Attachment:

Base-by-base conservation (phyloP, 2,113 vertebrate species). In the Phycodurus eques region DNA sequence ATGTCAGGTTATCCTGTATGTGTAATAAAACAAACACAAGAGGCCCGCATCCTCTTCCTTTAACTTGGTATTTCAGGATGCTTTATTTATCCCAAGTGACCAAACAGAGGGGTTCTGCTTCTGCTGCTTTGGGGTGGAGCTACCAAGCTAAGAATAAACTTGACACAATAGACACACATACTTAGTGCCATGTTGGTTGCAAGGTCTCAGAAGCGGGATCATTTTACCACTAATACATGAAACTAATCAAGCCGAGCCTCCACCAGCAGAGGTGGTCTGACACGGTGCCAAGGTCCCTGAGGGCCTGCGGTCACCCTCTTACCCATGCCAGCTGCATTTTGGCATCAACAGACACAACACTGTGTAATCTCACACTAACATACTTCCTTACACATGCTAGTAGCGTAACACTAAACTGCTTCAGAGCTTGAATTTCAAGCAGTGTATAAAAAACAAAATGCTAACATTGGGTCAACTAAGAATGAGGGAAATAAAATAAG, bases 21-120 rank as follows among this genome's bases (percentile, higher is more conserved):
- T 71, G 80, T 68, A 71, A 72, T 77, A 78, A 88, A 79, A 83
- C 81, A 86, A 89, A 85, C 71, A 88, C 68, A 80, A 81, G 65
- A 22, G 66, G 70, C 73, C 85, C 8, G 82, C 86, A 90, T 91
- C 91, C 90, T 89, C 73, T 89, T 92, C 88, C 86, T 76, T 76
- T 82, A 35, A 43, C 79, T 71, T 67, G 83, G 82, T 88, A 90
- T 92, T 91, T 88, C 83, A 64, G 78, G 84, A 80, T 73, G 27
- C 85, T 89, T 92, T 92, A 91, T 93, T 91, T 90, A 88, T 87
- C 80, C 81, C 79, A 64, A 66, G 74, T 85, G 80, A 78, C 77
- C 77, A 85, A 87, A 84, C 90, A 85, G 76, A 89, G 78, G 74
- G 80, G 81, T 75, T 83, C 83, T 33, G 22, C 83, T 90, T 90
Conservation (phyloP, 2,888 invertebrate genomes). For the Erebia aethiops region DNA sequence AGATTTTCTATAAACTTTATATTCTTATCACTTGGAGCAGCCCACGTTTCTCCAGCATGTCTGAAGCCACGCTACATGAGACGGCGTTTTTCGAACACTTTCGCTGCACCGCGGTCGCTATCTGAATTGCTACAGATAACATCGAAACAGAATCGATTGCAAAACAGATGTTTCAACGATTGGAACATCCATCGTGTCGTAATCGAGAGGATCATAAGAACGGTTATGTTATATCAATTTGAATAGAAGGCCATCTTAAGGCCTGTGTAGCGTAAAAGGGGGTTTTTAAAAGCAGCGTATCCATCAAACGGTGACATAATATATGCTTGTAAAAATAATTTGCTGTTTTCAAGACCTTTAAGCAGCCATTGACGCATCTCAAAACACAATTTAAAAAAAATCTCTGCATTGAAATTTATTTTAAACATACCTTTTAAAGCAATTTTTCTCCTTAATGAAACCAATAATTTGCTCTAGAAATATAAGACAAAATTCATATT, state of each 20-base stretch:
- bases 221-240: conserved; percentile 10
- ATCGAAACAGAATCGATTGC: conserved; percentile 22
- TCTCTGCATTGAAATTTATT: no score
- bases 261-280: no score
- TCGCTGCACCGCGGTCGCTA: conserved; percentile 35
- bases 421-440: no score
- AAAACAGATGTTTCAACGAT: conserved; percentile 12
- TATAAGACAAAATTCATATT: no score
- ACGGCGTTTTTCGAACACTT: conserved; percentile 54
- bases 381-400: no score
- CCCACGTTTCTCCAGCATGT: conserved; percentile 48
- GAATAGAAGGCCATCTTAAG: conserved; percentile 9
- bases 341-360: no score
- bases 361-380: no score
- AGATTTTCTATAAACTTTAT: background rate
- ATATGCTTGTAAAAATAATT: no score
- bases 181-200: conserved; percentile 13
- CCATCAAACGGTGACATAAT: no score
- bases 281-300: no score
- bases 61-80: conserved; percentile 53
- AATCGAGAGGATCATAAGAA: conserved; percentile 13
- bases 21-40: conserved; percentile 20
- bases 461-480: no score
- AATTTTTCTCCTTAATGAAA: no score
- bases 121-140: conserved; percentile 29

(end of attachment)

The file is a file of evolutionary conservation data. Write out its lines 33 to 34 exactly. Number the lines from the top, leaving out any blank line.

- AATCGAGAGGATCATAAGAA: conserved; percentile 13
- bases 21-40: conserved; percentile 20